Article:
Low interest rates fuel home sales

Metro Vancouver has third-busiest November; Fraser Valley second-busiest in last 10 years

By Derrick Penner, Vancouver SunDecember 3, 2009

Continuing low mortgage rates led to an unseasonably high number of home purchases across the region in November, pushing prices close to their previous peak, Lower Mainland real estate boards reported Wednesday.

For the area of Metro Vancouver covered by the Real Estate Board of Greater Vancouver, that meant 3,083 sales through the Multiple Listing Service in November, making it the third busiest November ever.

The benchmark price, the average for typical properties sold, hit $557,384 across all property types.

That represents a 12.4-per- cent increase from the same month a year ago and puts the benchmark price within 1.9 per cent of peak values in May of 2008.

A year ago, the board saw just 874 sales in November.

In the Fraser Valley, realtors recorded 1,522 sales through the Multiple Listing Service in November, making it the second busiest November in the last 10 years. The benchmark price for detached homes, the average price for the typical home sold in November, rose 6.5 per cent from the same month a year ago to $497,697.

In November of 2008, by contrast, the Fraser Valley saw just 507 MLS sales.

“Still, the ultimate reason that we’re seeing strong sales is interest rates,” Ron Antalek, a realtor with Re/Max Ridge Meadows Realty in Maple Ridge said in an interview.

Low mortgage rates make it attractive for first-time buyers to get into the market, and the move-up buyers see now as an opportune time to buy larger homes without adding to their monthly mortgage payments.

“The cost to move up right now is the most affordable it has ever been,” Antalek said.

A shrinking inventory has also played a role in boosting prices, Robyn Adamache, a market analyst with Canada Mortgage and Housing, said in an interview.

“It’s been a pretty consistent trend, both in active listings and new listings, that have been steadily declining since spring,” Adamache said.

And she doesn’t expect inventories to rise much until mid-2010, if prices continue to rise.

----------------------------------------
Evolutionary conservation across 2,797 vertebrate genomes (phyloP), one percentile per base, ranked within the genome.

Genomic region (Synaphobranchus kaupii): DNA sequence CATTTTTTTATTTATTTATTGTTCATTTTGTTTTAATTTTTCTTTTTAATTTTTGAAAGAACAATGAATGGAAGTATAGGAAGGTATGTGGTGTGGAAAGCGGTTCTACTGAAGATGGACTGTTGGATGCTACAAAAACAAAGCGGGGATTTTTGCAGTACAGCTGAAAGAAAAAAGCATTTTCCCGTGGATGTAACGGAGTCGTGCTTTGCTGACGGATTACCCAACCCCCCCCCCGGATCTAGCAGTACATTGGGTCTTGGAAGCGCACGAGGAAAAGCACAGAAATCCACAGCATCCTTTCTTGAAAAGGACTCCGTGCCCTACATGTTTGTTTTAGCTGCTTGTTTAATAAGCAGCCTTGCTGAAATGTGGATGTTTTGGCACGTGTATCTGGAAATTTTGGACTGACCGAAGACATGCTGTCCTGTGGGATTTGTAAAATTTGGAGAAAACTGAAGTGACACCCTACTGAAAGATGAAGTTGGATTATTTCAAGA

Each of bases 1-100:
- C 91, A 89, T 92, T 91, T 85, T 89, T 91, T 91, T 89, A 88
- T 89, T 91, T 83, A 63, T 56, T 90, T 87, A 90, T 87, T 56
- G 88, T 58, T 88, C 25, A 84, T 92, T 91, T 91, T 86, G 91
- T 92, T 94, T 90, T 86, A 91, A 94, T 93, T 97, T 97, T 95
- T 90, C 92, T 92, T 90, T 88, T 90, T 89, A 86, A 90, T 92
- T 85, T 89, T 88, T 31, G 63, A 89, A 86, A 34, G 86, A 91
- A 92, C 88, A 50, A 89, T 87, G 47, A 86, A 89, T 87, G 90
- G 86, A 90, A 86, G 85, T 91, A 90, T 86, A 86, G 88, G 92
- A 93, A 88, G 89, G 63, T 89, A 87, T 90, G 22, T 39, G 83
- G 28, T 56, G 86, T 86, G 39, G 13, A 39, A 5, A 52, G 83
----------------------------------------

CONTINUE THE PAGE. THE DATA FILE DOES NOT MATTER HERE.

Adamache said the price gains have not been shared equally across the region. She said dramatic gains, such as the 40-per-cent year-over-year increase in the benchmark detached home price on Vancouver’s west side to $1.4 million, skew the picture compared with Maple Ridge, where the year-over-year price increase on detached homes is only 3.3 per cent to $430,384.

Antalek noted that urban markets have seen more significant price increases than suburban markets further into the Fraser Valley, but “all areas have rebounded from May 2009.”

However, Tsur Somerville, a real estate expert in the Sauder School of Business at the University of B.C., said the number of sales in November, compared with previous months, appears to be waning.

“The sales numbers show signs of easing, relative to September and October,” Somerville, director of the Sauder school’s centre for urban economics and real estate, said.

“[However,] if prices continue to rise at this rate, that would be cause for lots of concern about over-inflation.”

Somerville said current low rates reduce mortgage carrying costs, “and certainly people in this market price [real estate] based on carrying costs.”

PRICE PRESSURES

Lower Mainland property prices have rebounded, more so in some markets than others. Below are prices in some of municipalities that have shown stronger bounces for detached homes since November of last year:

Metro Vancouver

Port Moody $805,187 +39%

West side $1.45 million +30%

Richmond $809,514 +19%

North Vancouver $889,711 +19%

Fraser Valley

White Rock $724,295 +15%

North Delta $495,984 +8.4%

Surrey Central $506,547 +8.2%

Abbotsford $417,873 +7.5%

Langley $518,526 +7.1%

Source: REBGV, FVREB

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